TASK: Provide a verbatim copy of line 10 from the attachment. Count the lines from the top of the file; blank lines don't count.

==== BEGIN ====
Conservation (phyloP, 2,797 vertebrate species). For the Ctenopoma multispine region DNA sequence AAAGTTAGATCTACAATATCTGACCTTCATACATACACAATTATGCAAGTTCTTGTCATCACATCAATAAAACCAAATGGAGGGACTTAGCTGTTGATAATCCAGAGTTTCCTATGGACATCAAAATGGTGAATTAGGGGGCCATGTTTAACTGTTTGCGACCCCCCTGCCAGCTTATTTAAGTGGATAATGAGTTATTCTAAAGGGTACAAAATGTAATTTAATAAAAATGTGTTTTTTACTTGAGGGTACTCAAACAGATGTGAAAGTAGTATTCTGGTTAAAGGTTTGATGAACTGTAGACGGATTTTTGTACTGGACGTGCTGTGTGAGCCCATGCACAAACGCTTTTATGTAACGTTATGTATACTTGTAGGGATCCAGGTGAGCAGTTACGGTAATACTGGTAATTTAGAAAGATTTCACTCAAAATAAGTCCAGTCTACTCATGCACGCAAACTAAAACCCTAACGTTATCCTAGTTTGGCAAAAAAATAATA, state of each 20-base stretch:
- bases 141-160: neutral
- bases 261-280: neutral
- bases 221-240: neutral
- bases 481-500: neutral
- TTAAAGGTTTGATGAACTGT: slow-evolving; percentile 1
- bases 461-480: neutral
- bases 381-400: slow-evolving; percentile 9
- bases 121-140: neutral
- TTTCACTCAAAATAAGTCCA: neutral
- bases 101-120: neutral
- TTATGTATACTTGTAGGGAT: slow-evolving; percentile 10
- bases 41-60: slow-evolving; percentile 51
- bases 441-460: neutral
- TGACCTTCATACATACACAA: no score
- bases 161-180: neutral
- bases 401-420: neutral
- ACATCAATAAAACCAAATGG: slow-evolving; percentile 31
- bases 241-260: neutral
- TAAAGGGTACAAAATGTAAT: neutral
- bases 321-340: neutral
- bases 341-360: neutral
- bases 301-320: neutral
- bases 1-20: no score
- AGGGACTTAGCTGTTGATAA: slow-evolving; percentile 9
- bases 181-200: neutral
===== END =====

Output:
- TTTCACTCAAAATAAGTCCA: neutral